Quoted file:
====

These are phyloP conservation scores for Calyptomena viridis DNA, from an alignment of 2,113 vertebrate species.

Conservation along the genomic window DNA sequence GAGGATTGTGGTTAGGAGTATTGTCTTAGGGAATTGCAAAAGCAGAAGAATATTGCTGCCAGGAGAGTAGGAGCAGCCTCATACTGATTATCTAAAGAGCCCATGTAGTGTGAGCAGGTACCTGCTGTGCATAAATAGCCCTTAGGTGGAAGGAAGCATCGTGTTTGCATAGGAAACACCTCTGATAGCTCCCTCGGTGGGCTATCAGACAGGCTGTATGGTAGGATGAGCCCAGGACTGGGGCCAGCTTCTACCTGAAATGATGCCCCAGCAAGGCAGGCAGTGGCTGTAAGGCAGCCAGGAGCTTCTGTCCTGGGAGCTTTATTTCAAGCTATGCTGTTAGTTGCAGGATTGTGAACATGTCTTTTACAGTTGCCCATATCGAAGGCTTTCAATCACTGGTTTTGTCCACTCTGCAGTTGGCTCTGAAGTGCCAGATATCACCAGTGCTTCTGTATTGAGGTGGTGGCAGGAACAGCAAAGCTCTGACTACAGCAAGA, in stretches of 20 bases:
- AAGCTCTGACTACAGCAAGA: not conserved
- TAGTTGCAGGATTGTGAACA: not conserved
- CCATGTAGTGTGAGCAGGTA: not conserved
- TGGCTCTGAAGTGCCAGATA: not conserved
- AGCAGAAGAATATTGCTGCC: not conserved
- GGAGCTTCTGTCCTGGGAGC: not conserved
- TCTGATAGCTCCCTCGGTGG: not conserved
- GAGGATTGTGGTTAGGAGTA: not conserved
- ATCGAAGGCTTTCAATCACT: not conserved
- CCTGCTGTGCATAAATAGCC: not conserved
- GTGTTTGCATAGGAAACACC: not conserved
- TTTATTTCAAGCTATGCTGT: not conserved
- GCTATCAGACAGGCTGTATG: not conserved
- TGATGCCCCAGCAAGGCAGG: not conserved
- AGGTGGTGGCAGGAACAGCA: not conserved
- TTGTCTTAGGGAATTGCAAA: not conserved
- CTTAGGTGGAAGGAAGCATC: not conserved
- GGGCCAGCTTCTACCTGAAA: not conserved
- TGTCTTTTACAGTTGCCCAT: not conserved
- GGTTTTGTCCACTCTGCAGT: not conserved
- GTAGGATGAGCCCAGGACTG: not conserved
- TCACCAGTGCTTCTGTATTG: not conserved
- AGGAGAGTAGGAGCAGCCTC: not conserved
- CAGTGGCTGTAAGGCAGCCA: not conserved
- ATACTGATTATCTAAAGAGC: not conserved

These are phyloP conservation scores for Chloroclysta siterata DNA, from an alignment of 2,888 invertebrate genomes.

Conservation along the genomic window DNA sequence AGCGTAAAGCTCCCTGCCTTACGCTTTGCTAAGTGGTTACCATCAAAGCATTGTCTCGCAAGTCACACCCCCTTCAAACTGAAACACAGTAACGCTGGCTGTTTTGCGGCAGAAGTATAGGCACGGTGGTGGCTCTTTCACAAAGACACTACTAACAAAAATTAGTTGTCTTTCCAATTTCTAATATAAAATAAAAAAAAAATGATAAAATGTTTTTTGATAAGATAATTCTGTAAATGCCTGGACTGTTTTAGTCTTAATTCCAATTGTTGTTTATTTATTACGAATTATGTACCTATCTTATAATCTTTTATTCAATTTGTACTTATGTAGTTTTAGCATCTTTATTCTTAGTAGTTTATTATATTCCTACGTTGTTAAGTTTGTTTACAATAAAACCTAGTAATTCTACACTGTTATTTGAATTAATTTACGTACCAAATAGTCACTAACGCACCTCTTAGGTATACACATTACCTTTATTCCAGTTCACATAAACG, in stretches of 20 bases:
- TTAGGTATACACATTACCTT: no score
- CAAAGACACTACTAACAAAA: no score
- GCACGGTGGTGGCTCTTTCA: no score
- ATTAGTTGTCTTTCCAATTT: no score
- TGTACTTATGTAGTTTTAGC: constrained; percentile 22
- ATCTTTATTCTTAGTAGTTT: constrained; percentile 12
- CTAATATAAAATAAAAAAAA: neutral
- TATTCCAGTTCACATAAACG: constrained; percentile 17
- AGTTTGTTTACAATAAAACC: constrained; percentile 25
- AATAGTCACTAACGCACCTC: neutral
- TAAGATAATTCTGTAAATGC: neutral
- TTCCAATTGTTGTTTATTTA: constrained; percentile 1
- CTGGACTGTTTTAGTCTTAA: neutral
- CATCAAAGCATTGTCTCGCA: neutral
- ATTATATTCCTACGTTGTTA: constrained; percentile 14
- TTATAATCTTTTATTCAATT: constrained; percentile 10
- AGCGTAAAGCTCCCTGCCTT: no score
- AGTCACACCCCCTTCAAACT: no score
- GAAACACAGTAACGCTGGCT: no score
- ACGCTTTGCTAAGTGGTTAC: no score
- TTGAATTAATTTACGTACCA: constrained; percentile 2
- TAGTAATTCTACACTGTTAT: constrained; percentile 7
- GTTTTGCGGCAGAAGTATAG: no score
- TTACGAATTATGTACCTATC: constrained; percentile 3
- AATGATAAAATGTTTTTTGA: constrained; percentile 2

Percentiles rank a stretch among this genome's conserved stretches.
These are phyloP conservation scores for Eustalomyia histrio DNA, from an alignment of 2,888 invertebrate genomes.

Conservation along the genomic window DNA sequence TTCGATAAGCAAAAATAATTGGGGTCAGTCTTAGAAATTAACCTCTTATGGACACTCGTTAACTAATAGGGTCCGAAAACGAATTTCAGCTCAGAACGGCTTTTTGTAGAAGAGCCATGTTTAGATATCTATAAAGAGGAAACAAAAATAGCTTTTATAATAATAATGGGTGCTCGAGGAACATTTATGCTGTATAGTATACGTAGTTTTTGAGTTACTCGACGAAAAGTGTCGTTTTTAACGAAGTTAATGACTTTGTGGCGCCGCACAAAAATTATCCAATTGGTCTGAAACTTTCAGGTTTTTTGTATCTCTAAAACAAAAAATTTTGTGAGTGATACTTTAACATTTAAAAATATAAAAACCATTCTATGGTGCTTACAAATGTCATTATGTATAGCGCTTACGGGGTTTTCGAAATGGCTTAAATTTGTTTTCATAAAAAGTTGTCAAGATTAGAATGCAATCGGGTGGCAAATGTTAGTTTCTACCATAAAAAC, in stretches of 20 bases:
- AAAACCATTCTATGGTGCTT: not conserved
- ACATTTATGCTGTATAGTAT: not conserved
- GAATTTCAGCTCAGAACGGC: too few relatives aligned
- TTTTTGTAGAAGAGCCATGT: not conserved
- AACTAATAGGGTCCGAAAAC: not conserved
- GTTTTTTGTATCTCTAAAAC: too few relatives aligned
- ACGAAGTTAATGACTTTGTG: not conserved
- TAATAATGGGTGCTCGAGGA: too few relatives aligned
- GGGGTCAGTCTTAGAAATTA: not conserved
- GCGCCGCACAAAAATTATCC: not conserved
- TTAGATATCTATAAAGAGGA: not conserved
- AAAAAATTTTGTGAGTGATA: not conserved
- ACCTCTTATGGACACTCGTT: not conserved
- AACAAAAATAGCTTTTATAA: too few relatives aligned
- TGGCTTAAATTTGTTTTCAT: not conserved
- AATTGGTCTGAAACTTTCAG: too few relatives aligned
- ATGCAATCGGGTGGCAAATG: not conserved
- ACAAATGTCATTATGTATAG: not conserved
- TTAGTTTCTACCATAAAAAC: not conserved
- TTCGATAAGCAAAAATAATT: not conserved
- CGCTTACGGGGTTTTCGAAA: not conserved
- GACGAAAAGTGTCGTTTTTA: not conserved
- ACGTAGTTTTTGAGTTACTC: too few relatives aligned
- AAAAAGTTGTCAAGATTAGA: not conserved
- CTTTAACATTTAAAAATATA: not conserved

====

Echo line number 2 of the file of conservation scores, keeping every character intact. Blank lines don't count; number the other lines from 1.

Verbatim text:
Conservation along the genomic window DNA sequence GAGGATTGTGGTTAGGAGTATTGTCTTAGGGAATTGCAAAAGCAGAAGAATATTGCTGCCAGGAGAGTAGGAGCAGCCTCATACTGATTATCTAAAGAGCCCATGTAGTGTGAGCAGGTACCTGCTGTGCATAAATAGCCCTTAGGTGGAAGGAAGCATCGTGTTTGCATAGGAAACACCTCTGATAGCTCCCTCGGTGGGCTATCAGACAGGCTGTATGGTAGGATGAGCCCAGGACTGGGGCCAGCTTCTACCTGAAATGATGCCCCAGCAAGGCAGGCAGTGGCTGTAAGGCAGCCAGGAGCTTCTGTCCTGGGAGCTTTATTTCAAGCTATGCTGTTAGTTGCAGGATTGTGAACATGTCTTTTACAGTTGCCCATATCGAAGGCTTTCAATCACTGGTTTTGTCCACTCTGCAGTTGGCTCTGAAGTGCCAGATATCACCAGTGCTTCTGTATTGAGGTGGTGGCAGGAACAGCAAAGCTCTGACTACAGCAAGA, in stretches of 20 bases: